Tony Hawk's Pro Skater 3 The Trick System

Find out about Neversoft's turbocharged trick system.


Tony Hawk's Pro Skater 3

If you spent countless hours mastering the original Tony Hawk games, you'd best brew yourself a stiff pot of coffee or stock up on Red Bull when Tony Hawk's Pro Skater 3 hits this November. In addition to giving the game a graphical overhaul, developer Neversoft Entertainment has also gone through and expanded the already impressive trick system in the game. Fans of the depth found in the previous games will be both pleased and obsessed with what's being served up in the latest incarnation of what is arguably the best skating game around.

The improved trick-interface is as sleek as they come.
The improved trick-interface is as sleek as they come.

Hawk veterans will find that the game's speed, a constant 60 frames per second frame rate, will take some getting used to. Timing in the game will also require you to adjust a bit as the blazing speed may find you wiping out a lot at first. But the core of the game is classic Tony Hawk, and after a bit of time with the game, you'll be able to pretty much take to the streets like a pro. Some of the levels' goals may take some practice, but pulling off tricks and pulling down high scores should be doable for most. If you're especially skilled, you may even find you can advance through the game using your old bag of tricks. But you'd be missing out on a lot.

While the overall feel of the game remains true to its predecessors, Tony Hawk 3 boasts some pretty significant enhancements to its trick system that have evolved out of a combination of user feedback and the freedom Neversoft's creative impulses had on the PlayStation 2 hardware. The added muscle of the hardware allowed the developer to incorporate new trick moves and combo options. Play around with the game, and you'll find the trick system dwarfs what's come before in terms of depth and complexity.

Neversoft has flipped the script again, this time with the revert.
Neversoft has flipped the script again, this time with the revert.

The most welcome addition for players looking for big scores has to be the revert move. A 180-degree turn on the ground that's triggered by hitting the R2 when landing out of a vert trick, the revert lets you extend your combos. Unlike the previous games, which gave you no opportunity to extend combos from vert tricks, Tony Hawk 3 lets you initiate a manual move from a revert, enabling you to perform insanely long combos if your skills hold out.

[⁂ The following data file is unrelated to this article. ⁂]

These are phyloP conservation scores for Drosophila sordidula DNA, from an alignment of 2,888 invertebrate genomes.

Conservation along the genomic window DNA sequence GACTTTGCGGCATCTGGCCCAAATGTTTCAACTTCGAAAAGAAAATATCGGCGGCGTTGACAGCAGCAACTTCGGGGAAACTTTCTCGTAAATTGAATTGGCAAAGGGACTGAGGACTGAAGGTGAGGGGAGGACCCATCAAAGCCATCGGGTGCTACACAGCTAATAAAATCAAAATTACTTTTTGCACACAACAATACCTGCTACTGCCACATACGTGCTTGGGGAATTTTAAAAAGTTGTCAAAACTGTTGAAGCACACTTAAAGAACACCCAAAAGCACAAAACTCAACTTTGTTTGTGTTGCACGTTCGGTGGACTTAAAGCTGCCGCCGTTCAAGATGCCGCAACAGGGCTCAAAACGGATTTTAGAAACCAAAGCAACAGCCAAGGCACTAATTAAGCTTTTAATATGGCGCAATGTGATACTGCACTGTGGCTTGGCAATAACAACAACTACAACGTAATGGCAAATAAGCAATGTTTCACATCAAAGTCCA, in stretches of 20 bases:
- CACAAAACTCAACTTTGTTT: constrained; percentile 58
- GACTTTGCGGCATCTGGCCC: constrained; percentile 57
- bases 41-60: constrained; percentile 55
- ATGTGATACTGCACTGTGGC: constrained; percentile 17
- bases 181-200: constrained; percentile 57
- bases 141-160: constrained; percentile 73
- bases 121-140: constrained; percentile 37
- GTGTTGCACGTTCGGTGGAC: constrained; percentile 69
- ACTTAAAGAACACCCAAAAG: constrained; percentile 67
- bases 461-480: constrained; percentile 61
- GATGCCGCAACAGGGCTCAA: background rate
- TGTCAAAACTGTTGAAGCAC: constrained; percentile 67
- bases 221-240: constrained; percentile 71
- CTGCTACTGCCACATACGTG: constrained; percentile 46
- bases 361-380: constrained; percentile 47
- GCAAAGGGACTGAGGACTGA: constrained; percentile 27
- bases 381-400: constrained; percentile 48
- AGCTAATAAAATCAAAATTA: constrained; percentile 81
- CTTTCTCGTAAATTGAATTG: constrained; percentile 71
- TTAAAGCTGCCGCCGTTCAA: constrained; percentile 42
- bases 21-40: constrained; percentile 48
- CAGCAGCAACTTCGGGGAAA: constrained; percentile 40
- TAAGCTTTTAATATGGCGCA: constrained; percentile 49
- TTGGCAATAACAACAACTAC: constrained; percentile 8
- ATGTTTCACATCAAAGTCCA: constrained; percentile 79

In addition to the revert, Neversoft has added a suite of flatland tricks to the mix that initially require a bit of work to pull off. Before you can initiate the tricks, you'll have to build up your special meter, as the tricks require a full meter. Once that's done, you'll be able to execute a few different cool moves without even leaving the ground. The tricks can all be executed by pressing a combination of two directions and hitting button combinations. Skilled players will pull off caspers, anti-caspers, handstands, truckstands, and reemo slides among others.

Charging the special meter also figures prominently in initiating the new batch of special moves in the game. Once your special meter is full, experimenting with various button combinations will reward you with a variety of special moves. Dedicated players will find old and new tricks including the ghetto bird, 1-2-3-4, gazelle underflip, laser flip, Christ air, the 900, kickflip backflip, frontside 540, mctwist, slamma jamma, and the jackass, which causes your skater to grab the board, bounce it off his head, and place it back under his feet.

The complex playgrounds included herein allow for great trick-lines.
The complex playgrounds included herein allow for great trick-lines.

Tricks can also "branch" out and allow you to move from one trick to another without having to ollie. Flatland combos can begin at a handstand and flow into a manual to a rail to a truckstand. You'll also be able to transition from a manual to a pivot without missing a beat, which all becomes extremely useful to racking up points and increasing your score multiplier. You can combo lip tricks into one another without jumping. Execute a lip trick and then enter another lip-trick command, and your skater will transition into a different stall or plant. To help you link everything together without any tragic spills, the game offers balance meters for flatland tricks, lip tricks, and grinds.

Link grinds, flips, and grabs for increased pleasure.
Link grinds, flips, and grabs for increased pleasure.

On top of all of the above, THPS3 has hidden combos to discover that let you customize your tricks to a degree. For example, a kickflip can be done by pressing left and square--but hitting square twice will do a double kickflip, and three presses will do a triple kickflip. Other tricks, such as heelflips and 360 flips, can be initiated in different ways as well, providing gamers quite a bit to explore.

In our time with the game, we can safely say we only scratched the surface of what the game's robust trick system has to offer. The new tweaks, coupled with the already addictive nature of the gameplay, intrigue us and leave us anxious to get our hands on the final build of the game. Gamers eager to dig into Tony Hawk's Pro Skater 3 will have to wait a bit longer, unfortunately; the game is set to ship this November. Don't plan on doing much else for the rest of the year.

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